Gun culture in urban and rural areas is part of the clash of freedoms occurring within the gun debate. It’s the freedom to bear arms vs. the freedom from the consequences of a poorly regulated armed society.
Consider a thought experiment: What would happen if you saw someone walking down the street with a gun in downtown Indianapolis?
What would happen if you saw someone walking down the street with a gun in the rural town of Cuba, Indiana?
I’ve had conversations with people from both areas. I’ve been assured, and having lived in Indianapolis I can personally attest, that the reactions would be dramatically different.
Someone walking downtown with a gun would likely draw attention. I suspect IMPD would be called. There would be a heightened sense of awareness, concern and potentially panic.
My friend who lives in Cuba—which is in Owen County, between Cloverdale and Spencer—assures me this situation is common enough that seeing a person walking around with a rifle down a gravel road wouldn’t illicit much of a reaction.
I use this thought experiment to highlight the need to seek understanding when one senses fear—either the fear of guns or of limiting gun rights. I’ll also concede there’s probably a difference between handguns and rifles in this thought experiment. But even if we reject the hypothetical reactions, a Pew Research Center study on rural vs. urban gun experiences suggests there are significant differences in the gun culture in urban and rural communities.
The Pew study documents that 82 percent of gun owners in rural America connect their right to own a gun with a personal sense of freedom, versus 59 percent of urban gun owners. Seventy-two percent of adults who grew up in a rural area said there was a gun in the house during their childhood, compared with 39 percent who grew up in cities. The study also noted that 48 percent of rural gun owners said they own a gun for hunting versus 27 percent of urban gun owners.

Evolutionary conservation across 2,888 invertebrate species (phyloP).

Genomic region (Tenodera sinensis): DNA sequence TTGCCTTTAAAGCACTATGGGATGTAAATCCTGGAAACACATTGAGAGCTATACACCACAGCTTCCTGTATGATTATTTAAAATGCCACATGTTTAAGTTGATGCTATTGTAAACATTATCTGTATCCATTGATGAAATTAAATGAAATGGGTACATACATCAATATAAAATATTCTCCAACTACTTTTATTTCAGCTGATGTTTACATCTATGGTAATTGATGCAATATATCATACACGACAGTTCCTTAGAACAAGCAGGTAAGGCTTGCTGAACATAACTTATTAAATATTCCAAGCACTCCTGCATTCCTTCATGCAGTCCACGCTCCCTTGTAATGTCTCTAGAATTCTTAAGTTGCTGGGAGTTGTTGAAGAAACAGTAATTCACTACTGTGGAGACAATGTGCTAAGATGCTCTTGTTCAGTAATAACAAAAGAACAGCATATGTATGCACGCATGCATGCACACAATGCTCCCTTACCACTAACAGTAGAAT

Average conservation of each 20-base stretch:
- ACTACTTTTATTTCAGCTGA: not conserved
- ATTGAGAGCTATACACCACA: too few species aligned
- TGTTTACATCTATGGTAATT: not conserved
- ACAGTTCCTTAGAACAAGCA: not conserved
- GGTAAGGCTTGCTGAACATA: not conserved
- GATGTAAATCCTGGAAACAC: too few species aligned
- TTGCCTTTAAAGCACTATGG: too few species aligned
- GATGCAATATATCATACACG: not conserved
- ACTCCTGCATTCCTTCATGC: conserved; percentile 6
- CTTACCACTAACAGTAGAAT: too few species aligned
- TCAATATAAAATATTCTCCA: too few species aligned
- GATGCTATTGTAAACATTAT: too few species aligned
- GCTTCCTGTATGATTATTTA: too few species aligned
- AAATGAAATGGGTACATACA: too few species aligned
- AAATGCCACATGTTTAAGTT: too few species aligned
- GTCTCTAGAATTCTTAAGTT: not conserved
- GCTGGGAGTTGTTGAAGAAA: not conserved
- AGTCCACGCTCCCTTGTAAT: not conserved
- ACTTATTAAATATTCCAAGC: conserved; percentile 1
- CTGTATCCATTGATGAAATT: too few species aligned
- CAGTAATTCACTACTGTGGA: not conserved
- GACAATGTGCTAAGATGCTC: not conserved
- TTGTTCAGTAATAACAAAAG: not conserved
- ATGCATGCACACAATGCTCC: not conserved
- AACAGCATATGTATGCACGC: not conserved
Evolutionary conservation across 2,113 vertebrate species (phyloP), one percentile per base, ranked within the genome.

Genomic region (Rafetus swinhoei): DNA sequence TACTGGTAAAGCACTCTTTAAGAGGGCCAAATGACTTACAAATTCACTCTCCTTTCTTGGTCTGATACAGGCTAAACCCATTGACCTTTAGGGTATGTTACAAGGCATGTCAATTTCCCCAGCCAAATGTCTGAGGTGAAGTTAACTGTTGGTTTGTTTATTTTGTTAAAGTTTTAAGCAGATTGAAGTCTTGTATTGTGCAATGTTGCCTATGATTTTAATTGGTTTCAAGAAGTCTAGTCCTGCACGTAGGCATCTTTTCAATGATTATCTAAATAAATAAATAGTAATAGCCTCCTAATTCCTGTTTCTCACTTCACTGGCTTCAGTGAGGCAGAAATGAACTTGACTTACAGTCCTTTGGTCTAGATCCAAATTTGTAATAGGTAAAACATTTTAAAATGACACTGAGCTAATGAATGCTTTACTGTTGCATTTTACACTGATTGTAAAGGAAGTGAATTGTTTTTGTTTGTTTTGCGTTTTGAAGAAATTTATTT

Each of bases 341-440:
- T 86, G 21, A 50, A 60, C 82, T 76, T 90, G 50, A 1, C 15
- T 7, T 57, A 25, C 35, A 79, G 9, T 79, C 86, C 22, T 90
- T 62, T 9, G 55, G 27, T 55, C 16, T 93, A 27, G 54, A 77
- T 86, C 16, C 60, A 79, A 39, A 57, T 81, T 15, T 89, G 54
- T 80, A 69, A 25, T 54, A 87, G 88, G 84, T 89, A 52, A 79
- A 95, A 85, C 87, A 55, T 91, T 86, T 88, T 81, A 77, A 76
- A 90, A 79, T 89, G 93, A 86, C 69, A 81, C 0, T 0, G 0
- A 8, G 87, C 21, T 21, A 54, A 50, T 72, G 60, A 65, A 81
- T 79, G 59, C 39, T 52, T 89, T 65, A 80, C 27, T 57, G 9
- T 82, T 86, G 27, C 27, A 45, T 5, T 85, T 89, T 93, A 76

A law-abiding citizen’s familiarity with and connection to guns due to hunting, upbringing or just way of life has to be measured against realities in different communities and the larger society.
The Gun Violence Archive, a not-for-profit that tracks gun incidents around the country, identified well over 300 mass shootings across the country each year from 2015 to 2017. Based on its methodology, there have been 35 mass shootings already in 2018, mostly in cities we know like Cleveland, Memphis, Philadelphia, Indianapolis and even communities we’ve come to know, like Parkland, Florida.
The Brady Center to Prevent Gun Violence notes that, on average, more than 80,000 people survive gun injuries in a year. Roughly 1,500 people use a gun as part of a legal intervention.
The General Assembly seems to think we need more access to guns and less regulation. I think we need less access and better regulation. HB 1424 provides for initial background checks but removes fees for the lifetime license—undermining the idea of ongoing background checks.
I don’t have a problem with law-abiding citizens exercising their Second Amendment rights in urban, rural or suburban America. But as a law-abiding citizen, I will not surrender my freedom from living in an armed society with poor regulations. Indiana policymakers must consider the “well-regulated” part of the Second Amendment when devising policy for rural, urban and suburban Indiana.•
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Wolley is a lecturer at the School of Public and Environmental Affairs at IUPUI. Send comments to firstname.lastname@example.org.